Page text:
The Raptor Foundation
The English name derives from the Anglo-Saxon for "Goose Hawk". The scientific name was given during the middle ages when only noblemen were allowed to fly them. "Accipiter" is Latin for hawk & "gentilis" comes from the Old French "gentil" meaning noble (which is where the English words Gentleman & Gentry are derived & ultimately from the Latin "gentilis"), so the scientific name means "Nobleman's Hawk".
Goshawks are widely distributed throughouth the northern hemisphere, in Europe, Russia, North America & Canada. They are strictly woodland birds. Once primarily living in deciduous forests, they are now adapting to the extensive man-made conifer plantations, where game-breeding is rare. The population both in the UK & the US appears to be on the decline. In the US they are classified as a "Species Of Federal Concern".
The Northern Goshawk is the largest of the "True Hawks". The Goshawk became extinct in this country in the late 19th century, due to illegal killing & habitat loss. Goshawks were unofficially reintroduced into the country from 1950's by falconers, both as escapees & deliberate releases, it is believed over 250 birds were released into the wild during the 1970's. The estimated UK population in 1996 was 400-450 pairs. The main risk to Goshawks is still illegal killing, often to protect game birds, so that rich people can shoot them. Despite the belief that Goshawks have a significant effect on game bird populations, studies have shown that they will take pigeons & other birds in preference & actually kill very few game birds. The Goshawk is a species protected by special penalties in the UK, if kept in captivity, it must be ringed & registered.
Goshawks are very similar in appearance to sparrowhawks, though larger. It is not unusual for a male goshawk to be mistaken for a female sparrowhawk. As well as being bigger, Goshawks are more sturdily built, with more powerful legs & feet, giving them the ability to catch mammals heavier than themselves.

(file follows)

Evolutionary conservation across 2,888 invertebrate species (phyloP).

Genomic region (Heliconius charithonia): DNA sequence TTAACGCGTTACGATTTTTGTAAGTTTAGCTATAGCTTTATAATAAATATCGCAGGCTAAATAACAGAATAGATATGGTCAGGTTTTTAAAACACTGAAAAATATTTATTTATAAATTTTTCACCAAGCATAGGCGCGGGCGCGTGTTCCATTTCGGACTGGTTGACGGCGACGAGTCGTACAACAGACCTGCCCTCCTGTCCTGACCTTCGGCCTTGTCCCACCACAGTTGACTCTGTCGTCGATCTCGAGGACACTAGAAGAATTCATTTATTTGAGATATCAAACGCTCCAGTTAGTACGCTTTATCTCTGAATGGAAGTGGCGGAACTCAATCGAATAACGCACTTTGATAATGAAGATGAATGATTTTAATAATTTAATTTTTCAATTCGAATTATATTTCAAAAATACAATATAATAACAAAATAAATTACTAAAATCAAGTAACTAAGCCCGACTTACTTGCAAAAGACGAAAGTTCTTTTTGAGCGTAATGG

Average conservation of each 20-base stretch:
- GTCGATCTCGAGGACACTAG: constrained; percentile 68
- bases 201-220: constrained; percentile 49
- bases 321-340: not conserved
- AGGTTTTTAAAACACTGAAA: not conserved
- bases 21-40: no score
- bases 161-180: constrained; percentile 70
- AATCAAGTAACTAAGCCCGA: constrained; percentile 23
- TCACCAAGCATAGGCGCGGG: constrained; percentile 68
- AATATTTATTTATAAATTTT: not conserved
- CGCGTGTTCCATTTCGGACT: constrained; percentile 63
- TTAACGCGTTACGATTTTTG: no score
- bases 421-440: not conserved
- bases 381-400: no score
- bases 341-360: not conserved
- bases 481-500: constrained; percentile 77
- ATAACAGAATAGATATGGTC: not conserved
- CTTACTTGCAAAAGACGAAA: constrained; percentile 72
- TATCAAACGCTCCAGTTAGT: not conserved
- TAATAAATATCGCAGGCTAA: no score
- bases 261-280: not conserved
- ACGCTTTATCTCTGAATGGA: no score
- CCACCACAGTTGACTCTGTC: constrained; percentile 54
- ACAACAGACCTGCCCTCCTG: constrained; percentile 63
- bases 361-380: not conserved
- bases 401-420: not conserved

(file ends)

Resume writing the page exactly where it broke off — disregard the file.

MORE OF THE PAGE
Goshawks prey on medium size to large birds & mammals. The birds range in size from starlings & pigeons to grouse. Mammals range in size from rats & young rabbits to hares & even foxes. It has been observed that individual birds may show a preference for one type of prey. Prey is taken out of the air, on the ground or even out of the trees. They usually fly directly at the prey in rapid flight, but occassionally will use available cover, such as hedges, to take the prey by suprise. Goshawks are capable of incredible bursts of speed when chasing prey. In powered flight, Goshawks take several strong, stiff wingbeats, followed by a short glide. The short wings & manouevrable tail enable the bird to rapidly turn & brake, in pursuit of its prey. Despite this excellent manoeuvrability, goshawks often injure themselves while chasing their prey. They are totally focused on their prey & collide with obstacles in their way. Fortunately, this rarely results in death. Once the goshawk has caught its prey, it will usually return to a favourite perch & pluck the prey before eating it. Quite often, the entrails will also be removed first.
In courtship, the female attracts the male by perching near a suitable nesting site & calling. The male will either build a new nest or rennovate & old one. Old nests are regularly reused by a succession of different pairs of Goshawk. The nests are usually high up & under good cover of a canopy of leaves, giving protection from predators (e.g. Great Grey Owls, Pine Martens & wolverines, in the US) & the weather. (One source suggests mating takes place from the start of nest building & through much of the incubation period, often up to 10 times daily.) Up to five eggs are laid, with 1 or 2 days between each, generally starting in late April. Incubation properly starts after the last egg has been laid. Incubation is only done by the female & lasts for around 5 weeks. The young all hatch at around the same time. Once hatched, the female will vigourously defend the nest, they have been known to attack humans. The young sprout feathers at around 18 days, by 28 days they can feed themselves, they are fully feathered by 38 days & can fly a week later. Up to the stage of feeding themselves, the male does not often approach the nest, leaving the food a short distance away & calling to the female to collect it. The young males are smaller & lighter than the females & often fly much earlier them. It takes around 10 weeks from the first flight for the young to become totally independent.
The Goshawk is popular bird in falconry, being regarded by some as the ultimate hunting bird. In general, they are difficult to train & require daily manning otherwise they lose their training very quickly. Goshawks can be nervous temperament & prone to tantrums, so are really only suitable for very experienced falconers, many are lost due to inexperience (these are some of the ones adding to the wild population).
The oldest Goshawk on record from a European ringing study was 18yrs 9months old.
A Flight of Goshawks
Least Concern (LC)
Species Number : 334.0
Alpha Code : NOGO
Common Name : Northern Goshawk
Longevity Record : 16yrs 4months
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